(An excerpt from the novel AFTER THESE EERIE DAYS by Abiose A.Adams… continued from last week)

The first time we talked, it was six o clock on a Friday evening. It was winter and it was dark. But in my heart it was warm and bright. He asked what I was doing in his house, and if I was Hamil’s girlfriend. I tried to curry his sympathy by telling him I was a victim of human trafficking, deceived that I gained admission to study at the University of Hildehoof in France, but found myself helpless in Europe. I also tried to impress him that I was pious, and I wasn’t Hamil’s girlfriend.

We leaned over the balustrade on the patio. He had a glass of red drink in his hand and the whole world in his hand. I had a pair of black gloves on my hands. He looked secure and confident in his a red button-up jacket, which had, on its top right corner, the red and blue Tommy Hilfiger insignia. He wore a pair of white Lacoste trainers and placed his left foot on a pot plant, not looking at me while he listened.

I was waiting for his sympathetic reaction to my answer- I thought he would say something like, “Oh..sorry about that”, oh these traffickers are deceivers! But he didn’t seem to believe the second part of my explanation. He told me Hamil ought to have sought his permission before bringing a girl to his house. I didn’t know whether to continue explaining; for to continue to explain would mean I truly had something to hide. So I watched him sip his drink and turn his baseball cap backward.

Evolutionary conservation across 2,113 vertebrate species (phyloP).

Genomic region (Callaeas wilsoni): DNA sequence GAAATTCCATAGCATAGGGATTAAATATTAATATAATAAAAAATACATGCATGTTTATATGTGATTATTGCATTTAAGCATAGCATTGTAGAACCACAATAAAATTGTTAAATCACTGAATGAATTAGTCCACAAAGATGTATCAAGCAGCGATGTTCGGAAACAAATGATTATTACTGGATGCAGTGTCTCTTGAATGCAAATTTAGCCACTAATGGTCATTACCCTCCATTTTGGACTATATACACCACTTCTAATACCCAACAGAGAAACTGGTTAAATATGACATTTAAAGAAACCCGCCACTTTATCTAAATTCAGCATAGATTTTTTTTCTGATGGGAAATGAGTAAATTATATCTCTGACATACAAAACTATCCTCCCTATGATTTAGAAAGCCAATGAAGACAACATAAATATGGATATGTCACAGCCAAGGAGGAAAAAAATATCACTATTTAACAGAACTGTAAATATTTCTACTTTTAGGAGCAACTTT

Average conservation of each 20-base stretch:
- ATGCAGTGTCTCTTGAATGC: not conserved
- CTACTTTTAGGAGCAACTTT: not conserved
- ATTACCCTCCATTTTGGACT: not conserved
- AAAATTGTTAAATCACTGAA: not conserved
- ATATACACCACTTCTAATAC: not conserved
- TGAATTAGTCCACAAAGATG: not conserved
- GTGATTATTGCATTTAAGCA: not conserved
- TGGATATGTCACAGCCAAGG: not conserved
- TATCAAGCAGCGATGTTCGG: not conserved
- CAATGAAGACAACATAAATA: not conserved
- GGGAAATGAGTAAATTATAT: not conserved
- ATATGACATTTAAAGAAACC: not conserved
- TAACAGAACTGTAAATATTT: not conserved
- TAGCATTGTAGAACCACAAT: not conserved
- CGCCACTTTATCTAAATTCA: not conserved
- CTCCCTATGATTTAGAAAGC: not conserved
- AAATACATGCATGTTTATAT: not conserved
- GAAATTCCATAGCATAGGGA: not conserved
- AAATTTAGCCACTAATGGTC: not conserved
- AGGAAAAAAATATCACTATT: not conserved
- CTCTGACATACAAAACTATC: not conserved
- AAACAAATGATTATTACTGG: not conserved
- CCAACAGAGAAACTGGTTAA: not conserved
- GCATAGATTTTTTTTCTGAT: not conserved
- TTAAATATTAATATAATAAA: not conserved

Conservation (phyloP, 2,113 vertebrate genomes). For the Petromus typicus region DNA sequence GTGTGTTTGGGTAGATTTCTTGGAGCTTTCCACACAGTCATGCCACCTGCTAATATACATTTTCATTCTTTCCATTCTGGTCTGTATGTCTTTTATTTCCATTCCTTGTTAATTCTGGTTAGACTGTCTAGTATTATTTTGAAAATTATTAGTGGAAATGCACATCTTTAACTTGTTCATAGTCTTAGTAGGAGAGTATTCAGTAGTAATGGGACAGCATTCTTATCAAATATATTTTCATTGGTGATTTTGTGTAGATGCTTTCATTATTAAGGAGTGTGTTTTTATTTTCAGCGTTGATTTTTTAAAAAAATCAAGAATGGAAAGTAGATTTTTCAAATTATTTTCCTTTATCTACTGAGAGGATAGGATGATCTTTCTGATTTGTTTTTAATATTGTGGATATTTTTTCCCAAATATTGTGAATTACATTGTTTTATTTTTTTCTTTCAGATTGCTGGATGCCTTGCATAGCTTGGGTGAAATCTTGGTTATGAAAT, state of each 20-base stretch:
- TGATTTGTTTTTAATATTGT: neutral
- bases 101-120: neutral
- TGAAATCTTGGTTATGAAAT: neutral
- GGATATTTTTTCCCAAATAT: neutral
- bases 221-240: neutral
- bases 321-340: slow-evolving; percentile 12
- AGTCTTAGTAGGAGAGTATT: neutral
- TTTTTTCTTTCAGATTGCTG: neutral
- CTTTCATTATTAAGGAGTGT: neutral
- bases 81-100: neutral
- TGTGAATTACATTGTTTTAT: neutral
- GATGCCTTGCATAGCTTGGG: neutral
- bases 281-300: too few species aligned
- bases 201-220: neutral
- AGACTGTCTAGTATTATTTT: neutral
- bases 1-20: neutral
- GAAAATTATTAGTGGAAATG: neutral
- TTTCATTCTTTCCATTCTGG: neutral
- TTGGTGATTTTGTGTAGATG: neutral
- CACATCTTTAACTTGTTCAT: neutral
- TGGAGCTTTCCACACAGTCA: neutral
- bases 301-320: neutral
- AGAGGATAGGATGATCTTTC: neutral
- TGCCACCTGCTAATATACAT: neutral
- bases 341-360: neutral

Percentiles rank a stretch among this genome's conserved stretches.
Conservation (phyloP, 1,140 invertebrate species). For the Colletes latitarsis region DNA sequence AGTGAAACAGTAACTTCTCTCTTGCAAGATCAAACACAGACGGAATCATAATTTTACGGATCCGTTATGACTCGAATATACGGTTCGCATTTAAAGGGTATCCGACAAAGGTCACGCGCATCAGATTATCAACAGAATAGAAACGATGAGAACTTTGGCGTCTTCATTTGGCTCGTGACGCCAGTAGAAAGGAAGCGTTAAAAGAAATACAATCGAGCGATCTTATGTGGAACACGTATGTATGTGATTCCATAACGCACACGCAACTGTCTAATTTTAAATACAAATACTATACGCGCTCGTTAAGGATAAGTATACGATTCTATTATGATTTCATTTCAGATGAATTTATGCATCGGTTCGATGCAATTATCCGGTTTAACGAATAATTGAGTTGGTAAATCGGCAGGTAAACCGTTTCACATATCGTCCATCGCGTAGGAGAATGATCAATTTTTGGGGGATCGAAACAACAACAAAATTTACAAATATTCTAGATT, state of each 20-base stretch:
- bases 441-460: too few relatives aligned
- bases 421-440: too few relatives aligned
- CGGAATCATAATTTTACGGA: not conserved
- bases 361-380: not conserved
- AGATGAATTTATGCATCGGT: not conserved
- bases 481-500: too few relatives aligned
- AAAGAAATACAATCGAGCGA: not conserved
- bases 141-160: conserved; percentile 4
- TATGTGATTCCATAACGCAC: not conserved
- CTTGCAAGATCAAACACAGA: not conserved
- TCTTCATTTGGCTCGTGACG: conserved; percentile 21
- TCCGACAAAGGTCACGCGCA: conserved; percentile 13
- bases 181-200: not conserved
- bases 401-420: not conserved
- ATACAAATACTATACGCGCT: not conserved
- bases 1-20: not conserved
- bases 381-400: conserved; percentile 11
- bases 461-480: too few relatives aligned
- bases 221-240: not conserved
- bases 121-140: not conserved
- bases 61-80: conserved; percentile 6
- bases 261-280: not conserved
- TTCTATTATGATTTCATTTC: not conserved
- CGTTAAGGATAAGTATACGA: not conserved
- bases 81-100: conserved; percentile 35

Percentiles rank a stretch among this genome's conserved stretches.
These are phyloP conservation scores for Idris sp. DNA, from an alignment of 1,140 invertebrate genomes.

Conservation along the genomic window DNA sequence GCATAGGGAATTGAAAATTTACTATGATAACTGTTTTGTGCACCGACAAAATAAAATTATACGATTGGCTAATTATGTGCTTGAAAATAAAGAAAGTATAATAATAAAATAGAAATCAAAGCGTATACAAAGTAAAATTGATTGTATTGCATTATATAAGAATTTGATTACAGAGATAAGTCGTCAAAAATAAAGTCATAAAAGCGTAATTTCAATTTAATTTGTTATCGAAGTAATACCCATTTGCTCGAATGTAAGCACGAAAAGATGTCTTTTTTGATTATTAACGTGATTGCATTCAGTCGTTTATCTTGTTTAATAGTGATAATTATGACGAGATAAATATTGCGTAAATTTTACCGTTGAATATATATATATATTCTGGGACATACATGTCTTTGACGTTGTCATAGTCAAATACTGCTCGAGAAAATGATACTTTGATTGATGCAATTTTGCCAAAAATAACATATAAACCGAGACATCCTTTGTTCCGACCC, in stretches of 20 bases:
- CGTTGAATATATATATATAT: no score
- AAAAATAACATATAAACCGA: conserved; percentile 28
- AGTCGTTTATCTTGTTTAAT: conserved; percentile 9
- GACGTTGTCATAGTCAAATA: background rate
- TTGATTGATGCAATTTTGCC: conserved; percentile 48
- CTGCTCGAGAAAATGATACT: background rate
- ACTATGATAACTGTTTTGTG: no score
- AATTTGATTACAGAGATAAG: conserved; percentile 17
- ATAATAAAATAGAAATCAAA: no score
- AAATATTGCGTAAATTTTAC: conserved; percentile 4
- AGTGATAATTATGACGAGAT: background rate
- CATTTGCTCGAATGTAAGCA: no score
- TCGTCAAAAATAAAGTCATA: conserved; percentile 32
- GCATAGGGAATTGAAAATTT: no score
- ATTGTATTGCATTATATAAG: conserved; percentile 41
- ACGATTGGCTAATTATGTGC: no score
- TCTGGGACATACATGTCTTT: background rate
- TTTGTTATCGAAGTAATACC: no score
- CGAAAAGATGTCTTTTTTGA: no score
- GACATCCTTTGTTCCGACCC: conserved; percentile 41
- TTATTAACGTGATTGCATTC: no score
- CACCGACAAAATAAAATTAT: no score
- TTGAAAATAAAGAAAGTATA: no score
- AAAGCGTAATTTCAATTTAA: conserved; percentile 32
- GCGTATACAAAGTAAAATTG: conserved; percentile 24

The cap partially covered his woven hair, whose tips ended in long braids that fell at the back of his neck and behind his shoulders.
The first time we talked, I realized that I was a million staircases beneath him. He was a hotshot footballer, playing for a club in Milan, earning thousands of euros per week. I was a jobless illegal immigrant, roaming the streets of Rome, a soon-to-be deportee, with a quit notice hanging around my neck. He lived a life of affluence, comfort and freedom.

I was broke, uncomfortable, and by no means free from the incarceration of poverty. While money was the least of his worries, it was top, on the list of my worries. We obviously don’t run in the same circle.

The first time we talked, I thought that would be the last time we would get to talk because I feared a man of his caliber and influence may turn me into a sex slave. And I didn’t want that anymore. I’ve had enough in the hands of human traffickers. But he surprised me when he turned to ask what my name is.

“I am Funto.”

“Any other name?” His smile raised his brow. Wow, he actually smiled at me. The thought of it made me blurt.
“Questa….,” I said, smiling a quick obsequious smile to return the compliment.
“Nice name,” he smiled truly, purely and unpretentiously.
“You are from which country?”
“Africa.”
“Where?”
“Nigeria.”
“Ohh…. Jayjay.. Kanu.. we geromee (get to meet) here,” he grinned, exposing a set of oblong-shaped, brownish, well- arranged teeth.
“Wow!” I over-laughed, loudly, as though it was really funny.
“Call me Khalil…Hamil is my twin.. though…” he shrugged as though he wasn’t sure of his last statement, and quickly sipped from his glass cup as though to cover the uncertainty that flashed across his face.

I almost choked at the revelation. I had often wondered about the resemblance. The same swarthy skin, same nose, brown eyes. The resemblance was striking, but for Khalil’s plaited hair and Hamil’s complicated air. Hamil had the air of a recluse, but Khalil was recklessly sociable.